The mirror test is an experiment developed in 1970 by psychologist Gordon Gallup Jr. to determine whether an animal possesses the ability to recognize itself in a mirror. It is the primary indicator of self-awareness in non-human animals and marks entrance to the mirror stage by human children in developmental psychology.
The classic mirror test is performed by surreptitiously marking the animal with two scentless dye spots. The “test” spot is put on a part of the animal that would only be visible to it through use of a mirror; the “control” spot is on an accessible but completely visually hidden part of the animal’s body. If the animal reacts in a manner consistent with awareness that the test dye is located on its own body, yet ignores the control dye, it can be arguably concluded that the animal recognizes the mirror as an image of itself. Such behavior includes turning and adjusting of the body in order to better view the marking in the mirror, or tactile examination of the marking with a limb while viewing the mirror.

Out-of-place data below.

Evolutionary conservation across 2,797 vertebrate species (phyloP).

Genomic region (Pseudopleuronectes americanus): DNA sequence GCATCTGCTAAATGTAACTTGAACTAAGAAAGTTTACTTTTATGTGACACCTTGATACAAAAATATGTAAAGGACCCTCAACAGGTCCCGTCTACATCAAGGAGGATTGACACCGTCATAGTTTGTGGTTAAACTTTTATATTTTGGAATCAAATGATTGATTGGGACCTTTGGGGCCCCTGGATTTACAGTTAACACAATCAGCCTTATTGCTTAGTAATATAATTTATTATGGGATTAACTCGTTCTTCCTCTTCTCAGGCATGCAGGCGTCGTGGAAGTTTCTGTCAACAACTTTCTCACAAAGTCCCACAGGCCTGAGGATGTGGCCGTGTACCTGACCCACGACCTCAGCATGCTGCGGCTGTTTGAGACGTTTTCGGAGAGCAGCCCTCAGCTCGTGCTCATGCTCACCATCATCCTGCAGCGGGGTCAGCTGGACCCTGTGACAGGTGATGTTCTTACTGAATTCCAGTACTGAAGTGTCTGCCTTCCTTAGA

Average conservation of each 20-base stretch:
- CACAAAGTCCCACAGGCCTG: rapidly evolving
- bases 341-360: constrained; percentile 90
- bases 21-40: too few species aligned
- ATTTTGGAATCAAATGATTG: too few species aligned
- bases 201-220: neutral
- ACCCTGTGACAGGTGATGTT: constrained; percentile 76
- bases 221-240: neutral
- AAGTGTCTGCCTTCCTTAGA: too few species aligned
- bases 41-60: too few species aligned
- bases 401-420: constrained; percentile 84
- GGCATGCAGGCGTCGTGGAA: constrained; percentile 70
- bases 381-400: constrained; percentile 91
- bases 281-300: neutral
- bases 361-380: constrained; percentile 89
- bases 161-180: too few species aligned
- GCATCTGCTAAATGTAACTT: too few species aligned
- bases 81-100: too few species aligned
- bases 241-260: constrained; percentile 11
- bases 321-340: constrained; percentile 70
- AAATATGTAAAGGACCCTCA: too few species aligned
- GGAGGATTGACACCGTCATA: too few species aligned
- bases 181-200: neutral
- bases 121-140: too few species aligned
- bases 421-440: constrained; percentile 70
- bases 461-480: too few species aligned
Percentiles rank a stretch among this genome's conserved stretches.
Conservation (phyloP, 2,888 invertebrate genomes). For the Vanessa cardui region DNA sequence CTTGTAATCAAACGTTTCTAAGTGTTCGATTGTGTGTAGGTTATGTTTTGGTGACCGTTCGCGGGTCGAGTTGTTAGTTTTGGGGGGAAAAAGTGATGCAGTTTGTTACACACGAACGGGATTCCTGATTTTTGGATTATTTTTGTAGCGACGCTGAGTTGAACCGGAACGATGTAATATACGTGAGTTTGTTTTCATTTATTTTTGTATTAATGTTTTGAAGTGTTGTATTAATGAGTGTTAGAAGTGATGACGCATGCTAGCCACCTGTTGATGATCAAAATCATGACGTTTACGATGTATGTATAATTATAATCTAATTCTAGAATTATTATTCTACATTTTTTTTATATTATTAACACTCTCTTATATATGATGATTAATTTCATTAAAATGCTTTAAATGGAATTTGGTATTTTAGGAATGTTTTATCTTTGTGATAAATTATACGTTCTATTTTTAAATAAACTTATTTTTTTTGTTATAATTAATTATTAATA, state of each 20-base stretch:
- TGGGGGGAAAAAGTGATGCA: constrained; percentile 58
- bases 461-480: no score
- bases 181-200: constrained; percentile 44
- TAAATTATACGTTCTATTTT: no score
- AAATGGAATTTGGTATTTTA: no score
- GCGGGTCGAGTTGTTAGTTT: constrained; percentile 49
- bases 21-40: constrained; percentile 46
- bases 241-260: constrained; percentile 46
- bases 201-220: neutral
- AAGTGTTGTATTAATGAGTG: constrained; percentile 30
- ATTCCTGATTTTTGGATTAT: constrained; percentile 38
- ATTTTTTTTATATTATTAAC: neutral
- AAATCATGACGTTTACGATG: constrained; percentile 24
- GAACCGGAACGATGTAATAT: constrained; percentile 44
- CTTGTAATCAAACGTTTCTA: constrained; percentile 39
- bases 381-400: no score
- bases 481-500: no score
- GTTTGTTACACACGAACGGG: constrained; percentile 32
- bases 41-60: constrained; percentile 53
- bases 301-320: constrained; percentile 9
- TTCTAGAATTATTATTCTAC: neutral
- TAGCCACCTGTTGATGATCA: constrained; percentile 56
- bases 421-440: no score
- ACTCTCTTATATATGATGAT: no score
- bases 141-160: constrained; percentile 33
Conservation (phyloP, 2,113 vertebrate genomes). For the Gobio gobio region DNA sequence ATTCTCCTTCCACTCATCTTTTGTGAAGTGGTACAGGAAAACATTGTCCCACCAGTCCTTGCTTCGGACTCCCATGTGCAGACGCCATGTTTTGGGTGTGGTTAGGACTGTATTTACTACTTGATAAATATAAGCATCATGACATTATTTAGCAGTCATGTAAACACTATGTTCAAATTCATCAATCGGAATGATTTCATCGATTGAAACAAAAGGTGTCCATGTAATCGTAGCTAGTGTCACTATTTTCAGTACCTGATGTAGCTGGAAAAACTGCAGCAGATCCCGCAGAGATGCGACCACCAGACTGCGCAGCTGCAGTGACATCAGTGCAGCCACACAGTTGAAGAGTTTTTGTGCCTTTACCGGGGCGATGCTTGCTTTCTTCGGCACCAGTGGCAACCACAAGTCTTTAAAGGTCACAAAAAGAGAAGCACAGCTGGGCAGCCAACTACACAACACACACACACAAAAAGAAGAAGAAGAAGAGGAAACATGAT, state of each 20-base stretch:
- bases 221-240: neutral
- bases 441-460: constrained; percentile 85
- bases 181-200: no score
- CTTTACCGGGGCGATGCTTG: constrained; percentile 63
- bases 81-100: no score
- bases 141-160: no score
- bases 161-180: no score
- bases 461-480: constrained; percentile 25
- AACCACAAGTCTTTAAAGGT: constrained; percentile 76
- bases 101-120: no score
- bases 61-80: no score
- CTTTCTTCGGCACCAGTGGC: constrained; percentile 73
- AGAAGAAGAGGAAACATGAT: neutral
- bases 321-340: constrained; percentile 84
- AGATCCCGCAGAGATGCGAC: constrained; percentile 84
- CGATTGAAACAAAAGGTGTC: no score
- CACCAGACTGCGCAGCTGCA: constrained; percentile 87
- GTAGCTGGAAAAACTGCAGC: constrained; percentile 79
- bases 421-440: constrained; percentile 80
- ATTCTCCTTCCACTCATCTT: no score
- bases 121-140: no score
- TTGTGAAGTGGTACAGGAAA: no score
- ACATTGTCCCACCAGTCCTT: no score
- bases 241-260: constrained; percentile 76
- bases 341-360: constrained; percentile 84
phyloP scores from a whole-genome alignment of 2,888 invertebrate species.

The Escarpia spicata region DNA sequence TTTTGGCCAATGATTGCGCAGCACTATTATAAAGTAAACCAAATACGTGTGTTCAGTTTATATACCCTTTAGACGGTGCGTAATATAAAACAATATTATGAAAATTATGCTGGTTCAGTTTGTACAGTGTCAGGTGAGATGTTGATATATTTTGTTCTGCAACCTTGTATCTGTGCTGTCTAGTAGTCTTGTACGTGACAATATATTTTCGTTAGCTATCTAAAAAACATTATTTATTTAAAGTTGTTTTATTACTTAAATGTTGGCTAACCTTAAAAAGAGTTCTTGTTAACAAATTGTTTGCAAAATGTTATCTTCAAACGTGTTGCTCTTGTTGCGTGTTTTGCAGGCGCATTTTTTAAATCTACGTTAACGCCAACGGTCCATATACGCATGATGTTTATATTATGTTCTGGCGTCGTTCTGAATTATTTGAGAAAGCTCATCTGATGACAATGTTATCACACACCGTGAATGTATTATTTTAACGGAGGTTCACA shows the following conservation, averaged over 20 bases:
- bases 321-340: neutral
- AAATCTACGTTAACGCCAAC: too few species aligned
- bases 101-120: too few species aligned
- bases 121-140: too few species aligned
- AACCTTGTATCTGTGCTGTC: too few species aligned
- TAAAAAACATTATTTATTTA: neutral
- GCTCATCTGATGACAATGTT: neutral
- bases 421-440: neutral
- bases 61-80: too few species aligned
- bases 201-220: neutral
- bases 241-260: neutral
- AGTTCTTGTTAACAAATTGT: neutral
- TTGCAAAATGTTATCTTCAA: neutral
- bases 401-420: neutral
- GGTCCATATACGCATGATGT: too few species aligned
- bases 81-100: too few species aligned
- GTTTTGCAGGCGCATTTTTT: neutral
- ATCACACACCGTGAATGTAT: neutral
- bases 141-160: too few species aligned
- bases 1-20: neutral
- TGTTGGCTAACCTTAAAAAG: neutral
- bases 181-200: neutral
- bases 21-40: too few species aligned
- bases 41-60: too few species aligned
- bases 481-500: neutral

Several species of animals have been documented to pass the mirror test. Children gain the ability to pass the mirror test around 18 months of age. A specific version of the mirror test called the rouge test involves the use of rouge makeup as a test spot and assess the degree of self-awareness based on the child’s response to his or her mirror image.It has also been noted that some animals, young children, and people who have their sight restored after being blind from birth, often (at least initially) react to their reflection in the mirror as though it were another individual.
In 1970, Gordon Gallup Jr. reenacted Darwin’s initial experiment with two male and two female wild preadolescent chimpanzees, none of whom had presumably ever come into contact with a mirror prior to the experiment. Each chimpanzee was put into a room by itself for two days. Next, a full length mirror was placed in the room for a total of 80 hours at periodically decreasing distances. A multitude of behaviors were recorded upon introducing the mirrors to these wild chimpanzees.
Initially, the chimpanzees made threatening gestures at their own images, ostensibly seeing their own reflections as threatening. Eventually, the chimps used their own projected images for self-directed responding behaviors, such as grooming parts of the body before unseen without a mirror, picking their noses, making faces, and blowing bubbles at their own reflections. Gallup expanded the experiment by manipulating the chimpanzee’s appearance and observing its reaction to the mirror.
Gallup built on these observations to devise what is now commonly known as the mirror test, a method to gauge the self-awareness of an animal by determining whether it recognizes its own reflection in a mirror.